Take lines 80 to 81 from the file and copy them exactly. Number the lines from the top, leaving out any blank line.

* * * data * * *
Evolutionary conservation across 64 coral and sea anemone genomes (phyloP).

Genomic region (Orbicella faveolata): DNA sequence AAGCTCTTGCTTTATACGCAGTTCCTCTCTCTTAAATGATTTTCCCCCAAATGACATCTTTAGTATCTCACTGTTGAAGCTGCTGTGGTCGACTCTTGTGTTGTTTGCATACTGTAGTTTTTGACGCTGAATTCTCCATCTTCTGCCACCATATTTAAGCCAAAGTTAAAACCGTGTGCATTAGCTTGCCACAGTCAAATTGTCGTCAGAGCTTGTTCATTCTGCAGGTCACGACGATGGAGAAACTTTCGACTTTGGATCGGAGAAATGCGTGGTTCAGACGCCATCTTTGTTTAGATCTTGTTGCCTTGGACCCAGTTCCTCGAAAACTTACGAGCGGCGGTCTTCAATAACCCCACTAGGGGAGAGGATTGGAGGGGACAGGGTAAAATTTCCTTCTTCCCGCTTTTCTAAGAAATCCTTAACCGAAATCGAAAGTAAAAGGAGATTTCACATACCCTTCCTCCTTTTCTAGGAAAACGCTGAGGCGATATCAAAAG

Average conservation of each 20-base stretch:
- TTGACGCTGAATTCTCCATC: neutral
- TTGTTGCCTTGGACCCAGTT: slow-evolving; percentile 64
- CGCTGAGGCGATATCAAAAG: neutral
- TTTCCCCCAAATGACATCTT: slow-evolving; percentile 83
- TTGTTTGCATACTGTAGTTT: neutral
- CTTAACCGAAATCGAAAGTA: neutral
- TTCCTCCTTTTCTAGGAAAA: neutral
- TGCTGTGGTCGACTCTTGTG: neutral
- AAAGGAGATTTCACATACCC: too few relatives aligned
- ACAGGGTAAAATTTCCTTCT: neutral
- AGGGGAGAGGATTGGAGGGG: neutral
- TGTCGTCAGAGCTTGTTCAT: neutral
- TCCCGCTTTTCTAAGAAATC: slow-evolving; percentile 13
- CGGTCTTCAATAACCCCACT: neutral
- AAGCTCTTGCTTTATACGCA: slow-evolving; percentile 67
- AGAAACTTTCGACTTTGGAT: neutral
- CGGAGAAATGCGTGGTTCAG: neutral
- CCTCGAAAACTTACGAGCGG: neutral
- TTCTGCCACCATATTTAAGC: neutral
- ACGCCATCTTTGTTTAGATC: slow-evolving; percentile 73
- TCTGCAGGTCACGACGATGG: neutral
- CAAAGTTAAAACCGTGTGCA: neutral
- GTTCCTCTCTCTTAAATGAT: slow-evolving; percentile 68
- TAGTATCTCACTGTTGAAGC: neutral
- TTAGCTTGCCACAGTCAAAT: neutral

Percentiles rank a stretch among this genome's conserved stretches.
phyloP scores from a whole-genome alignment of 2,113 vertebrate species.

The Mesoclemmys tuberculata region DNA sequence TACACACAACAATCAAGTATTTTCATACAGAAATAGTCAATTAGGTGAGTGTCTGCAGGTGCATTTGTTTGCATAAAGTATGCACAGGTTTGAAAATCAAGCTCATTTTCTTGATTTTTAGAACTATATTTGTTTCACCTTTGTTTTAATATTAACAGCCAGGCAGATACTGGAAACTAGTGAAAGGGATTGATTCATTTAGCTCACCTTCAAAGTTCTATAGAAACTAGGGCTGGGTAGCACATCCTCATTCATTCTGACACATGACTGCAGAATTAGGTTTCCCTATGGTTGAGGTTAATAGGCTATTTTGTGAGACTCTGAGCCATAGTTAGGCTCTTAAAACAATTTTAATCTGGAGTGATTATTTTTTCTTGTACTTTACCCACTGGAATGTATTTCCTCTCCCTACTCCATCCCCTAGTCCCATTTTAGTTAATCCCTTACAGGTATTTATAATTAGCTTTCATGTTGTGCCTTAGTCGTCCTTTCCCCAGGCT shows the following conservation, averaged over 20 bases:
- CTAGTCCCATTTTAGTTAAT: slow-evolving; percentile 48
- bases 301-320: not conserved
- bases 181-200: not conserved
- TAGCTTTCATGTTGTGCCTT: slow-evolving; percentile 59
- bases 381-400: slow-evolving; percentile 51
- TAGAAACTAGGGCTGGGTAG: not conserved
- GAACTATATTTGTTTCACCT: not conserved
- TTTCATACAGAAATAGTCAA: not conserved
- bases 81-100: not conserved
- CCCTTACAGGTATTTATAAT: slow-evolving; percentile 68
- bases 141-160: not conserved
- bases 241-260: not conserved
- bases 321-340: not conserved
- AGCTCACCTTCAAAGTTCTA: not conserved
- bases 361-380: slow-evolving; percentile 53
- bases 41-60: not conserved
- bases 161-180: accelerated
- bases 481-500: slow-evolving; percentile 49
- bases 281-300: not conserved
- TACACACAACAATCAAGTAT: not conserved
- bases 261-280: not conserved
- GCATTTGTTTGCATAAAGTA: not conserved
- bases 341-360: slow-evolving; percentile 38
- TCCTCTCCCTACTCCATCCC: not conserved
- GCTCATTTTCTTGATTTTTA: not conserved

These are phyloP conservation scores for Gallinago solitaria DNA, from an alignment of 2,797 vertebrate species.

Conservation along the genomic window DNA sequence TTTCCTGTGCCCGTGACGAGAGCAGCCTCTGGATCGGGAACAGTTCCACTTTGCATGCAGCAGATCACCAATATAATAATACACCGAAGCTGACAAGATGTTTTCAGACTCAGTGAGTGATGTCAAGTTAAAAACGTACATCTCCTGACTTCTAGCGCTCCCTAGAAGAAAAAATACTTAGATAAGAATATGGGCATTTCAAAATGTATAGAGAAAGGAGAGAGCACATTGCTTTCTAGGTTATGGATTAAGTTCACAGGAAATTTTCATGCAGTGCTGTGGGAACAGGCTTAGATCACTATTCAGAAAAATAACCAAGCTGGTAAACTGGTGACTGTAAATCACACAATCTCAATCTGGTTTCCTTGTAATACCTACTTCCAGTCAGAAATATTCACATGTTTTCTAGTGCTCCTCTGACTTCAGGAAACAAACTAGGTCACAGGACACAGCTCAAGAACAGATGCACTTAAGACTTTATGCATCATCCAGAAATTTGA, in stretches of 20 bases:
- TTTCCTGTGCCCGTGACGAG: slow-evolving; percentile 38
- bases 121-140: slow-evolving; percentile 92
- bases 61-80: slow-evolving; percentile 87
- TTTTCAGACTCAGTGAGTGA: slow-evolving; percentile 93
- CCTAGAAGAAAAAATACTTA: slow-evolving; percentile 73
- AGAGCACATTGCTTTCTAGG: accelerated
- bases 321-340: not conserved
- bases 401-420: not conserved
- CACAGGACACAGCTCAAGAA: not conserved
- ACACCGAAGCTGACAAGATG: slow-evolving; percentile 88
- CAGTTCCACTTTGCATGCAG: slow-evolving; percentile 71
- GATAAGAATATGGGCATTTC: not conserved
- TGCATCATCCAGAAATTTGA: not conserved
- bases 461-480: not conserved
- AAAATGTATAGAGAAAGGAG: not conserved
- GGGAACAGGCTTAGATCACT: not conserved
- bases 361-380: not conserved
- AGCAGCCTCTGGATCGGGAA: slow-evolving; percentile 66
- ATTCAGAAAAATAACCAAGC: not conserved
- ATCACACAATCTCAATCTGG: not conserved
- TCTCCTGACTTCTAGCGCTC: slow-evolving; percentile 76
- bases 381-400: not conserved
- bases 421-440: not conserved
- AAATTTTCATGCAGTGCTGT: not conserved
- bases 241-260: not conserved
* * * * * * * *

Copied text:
- bases 381-400: not conserved
- bases 421-440: not conserved